But wait! There's an old-school solution too. If you find yourself with a partially or fully frozen main the same day you're trying to cook it, you can thaw your (packaged) roast or bird [in cold water in the sink], changing out the water every thirty minutes so you don't enter the temperature "danger zone." Worse comes to worst, just put it in the oven and adjust the cooking time; for example, you'll need around 25 percent more time for a partially frozen turkey.

Challenge: Help, I need a bigger stove top!

Picture this: It’s Christmas day. You've been up since 6:00 am and have a big crowd coming in a couple of hours. The rolls are baked, you've got the roast in the oven...and you need to start the green beans, but every burner on your stove is already fired up.

Solution: Add another burner...or improvise.

A portable induction cooktop is an easy way to turn any surface into an extra stovetop. Note that not every pot will work with induction, but you can grab that extra stainless steel (or cast iron or carbon steel) pan and get those beans going. They're also super useful if your holiday plans include something like a trip to a rustic winter cottage, maybe with a vintage kitchen that's more cute than functional; tote along one of these cooktops to make sure there won't be any wrenches thrown in your special occasion meal.

If you don't already have an induction burner, or don't have time for appliance shopping pre-holiday, you can still solve for those green beans! Instead of blanching or pan-roasting them on the stovetop or trying to fit a bulky casserole dish in the oven, toss them in olive oil and whatever spices complement your main course and throw them on a sheet pan. Since the pan is so slim, it should fit either above or below your roast — even if that means on the very bottom of the oven, sans rack. (Just keep an eye on them, because they'll crisp up quickly in a single layer!)

Challenge: I want to make a big batch of latkes, but I don’t want an oil-splattered kitchen.

Making latkes or sufganiyot (jelly doughnuts) for a crowd on Hanukkah is a commitment, particularly when it comes to the oil that undoubtedly gets splattered across the stove and floor as you flip and fry.

Solution: An ingenius splatter guard.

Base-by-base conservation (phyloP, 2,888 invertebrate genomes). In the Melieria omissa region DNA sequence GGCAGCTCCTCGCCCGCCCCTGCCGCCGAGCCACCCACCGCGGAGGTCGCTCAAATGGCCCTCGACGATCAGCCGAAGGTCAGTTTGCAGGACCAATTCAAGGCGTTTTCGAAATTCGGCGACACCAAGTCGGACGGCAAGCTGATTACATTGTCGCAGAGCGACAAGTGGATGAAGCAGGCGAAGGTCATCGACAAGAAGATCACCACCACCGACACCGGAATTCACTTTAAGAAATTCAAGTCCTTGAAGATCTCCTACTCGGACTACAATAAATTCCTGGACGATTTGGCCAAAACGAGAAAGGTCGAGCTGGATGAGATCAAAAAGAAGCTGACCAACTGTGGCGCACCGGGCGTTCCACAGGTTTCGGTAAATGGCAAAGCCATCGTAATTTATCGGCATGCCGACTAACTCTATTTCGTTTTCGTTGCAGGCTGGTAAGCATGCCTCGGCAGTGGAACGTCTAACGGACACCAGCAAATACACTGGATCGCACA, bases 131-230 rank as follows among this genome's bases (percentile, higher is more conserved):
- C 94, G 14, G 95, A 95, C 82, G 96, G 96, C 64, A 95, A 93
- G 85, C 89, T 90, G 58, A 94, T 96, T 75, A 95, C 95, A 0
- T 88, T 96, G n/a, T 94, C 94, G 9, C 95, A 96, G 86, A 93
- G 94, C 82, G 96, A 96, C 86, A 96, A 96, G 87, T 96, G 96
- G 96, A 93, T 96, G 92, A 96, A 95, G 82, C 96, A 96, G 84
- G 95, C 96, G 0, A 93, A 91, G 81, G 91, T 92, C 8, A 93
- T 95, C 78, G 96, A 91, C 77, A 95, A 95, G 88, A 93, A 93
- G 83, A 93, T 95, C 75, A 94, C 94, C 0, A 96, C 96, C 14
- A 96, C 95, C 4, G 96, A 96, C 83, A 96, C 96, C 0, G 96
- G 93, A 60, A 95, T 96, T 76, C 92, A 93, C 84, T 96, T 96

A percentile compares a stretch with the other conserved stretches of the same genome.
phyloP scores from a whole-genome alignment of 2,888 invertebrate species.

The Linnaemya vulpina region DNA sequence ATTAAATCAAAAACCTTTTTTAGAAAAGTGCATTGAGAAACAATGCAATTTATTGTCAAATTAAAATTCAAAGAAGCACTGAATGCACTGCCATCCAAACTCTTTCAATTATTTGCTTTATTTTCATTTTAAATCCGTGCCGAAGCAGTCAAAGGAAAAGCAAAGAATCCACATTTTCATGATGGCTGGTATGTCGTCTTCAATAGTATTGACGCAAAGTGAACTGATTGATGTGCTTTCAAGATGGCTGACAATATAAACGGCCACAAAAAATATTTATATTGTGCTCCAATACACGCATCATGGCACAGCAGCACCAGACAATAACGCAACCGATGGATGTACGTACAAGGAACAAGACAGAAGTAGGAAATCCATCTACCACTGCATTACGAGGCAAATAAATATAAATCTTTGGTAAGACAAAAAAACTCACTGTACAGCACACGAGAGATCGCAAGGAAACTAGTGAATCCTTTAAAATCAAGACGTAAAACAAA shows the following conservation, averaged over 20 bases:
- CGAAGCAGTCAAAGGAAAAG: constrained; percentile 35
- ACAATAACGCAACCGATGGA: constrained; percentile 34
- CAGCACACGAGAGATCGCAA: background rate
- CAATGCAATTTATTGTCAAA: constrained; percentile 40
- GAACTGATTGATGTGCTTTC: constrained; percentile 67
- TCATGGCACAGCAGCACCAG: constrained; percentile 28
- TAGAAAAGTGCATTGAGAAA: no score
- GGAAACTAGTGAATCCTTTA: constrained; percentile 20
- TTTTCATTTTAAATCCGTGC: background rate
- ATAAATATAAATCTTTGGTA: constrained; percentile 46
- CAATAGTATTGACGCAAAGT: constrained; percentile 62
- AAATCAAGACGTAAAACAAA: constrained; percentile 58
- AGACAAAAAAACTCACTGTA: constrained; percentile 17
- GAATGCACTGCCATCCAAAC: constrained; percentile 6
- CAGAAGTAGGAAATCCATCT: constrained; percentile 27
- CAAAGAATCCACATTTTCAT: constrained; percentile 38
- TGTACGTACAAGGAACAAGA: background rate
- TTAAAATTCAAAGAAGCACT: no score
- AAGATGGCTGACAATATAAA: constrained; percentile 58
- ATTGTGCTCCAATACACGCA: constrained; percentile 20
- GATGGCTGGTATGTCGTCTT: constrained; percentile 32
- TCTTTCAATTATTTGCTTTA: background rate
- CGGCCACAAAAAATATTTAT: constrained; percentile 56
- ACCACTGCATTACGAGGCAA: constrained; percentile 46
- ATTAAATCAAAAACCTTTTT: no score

There is no need to let the fear of a little oil splatter get in the way of Hanukkah party plans. Insert a BPA-free, silicone Frywall around the frying pan’s perimeter, and keep the oil inside doing its job (not decorating your walls).

Challenge: Unexpected guests!

The more the merrier, right? Well, as long as you have enough food to go around and enough seats at the table. It can be an awkward situation (and one that make you feel a bit like Scrooge) if your first reaction to unexpected plus-ones is worrying whether or not everyone will have enough to eat.

Solution: Be prepared, and enjoy getting cozy.

With a little "just-in-case" planning, you can be happily greet (and feed and seat) any number of holiday interlopers. If you suspect that someone may be bringing their new girlfriend unannounced or someone’s cousin might stop by, it's not a bad idea to prepare and freeze an extra dish you can heat and serve at a moment’s notice—like a creamy, cheesy kale gratin or an eggy, meaty strata—(and put your glass storage containers to full use). If it's not needed during your holiday celebration, then you've got a weeknight dinner ready-made for a different time.

As far as the seating goes, just pull up a stool or a bench—no one will mind being cozy around the table. It is the holidays, after all!

The bottom line: Cooking for the masses—even when they're your friends and family—can be daunting. But with a little bit of planning and the right tools on your side, it's beyond doable; it's actually really fun. So go forth and get cooking! Then, join your guests and make a toast (with one of those perfect cocktails you just stirred up).

What are your favorite holiday hosting and cooking hacks? Let us know in the comments!

In an age of ever-expanding, boundary-pushing innovations in food, reliable information is more vital than ever. Keeping in mind the timeless wisdom of previous generations, we're exploring the exciting work by research scientists and entrepreneurs in the field, and have partnered with Organic Valley to bring you stories from the front lines of the food system.

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Leah is the author of Modern Jewish Cooking: Recipes & Customs for Today's Kitchen (Chronicle, 2015)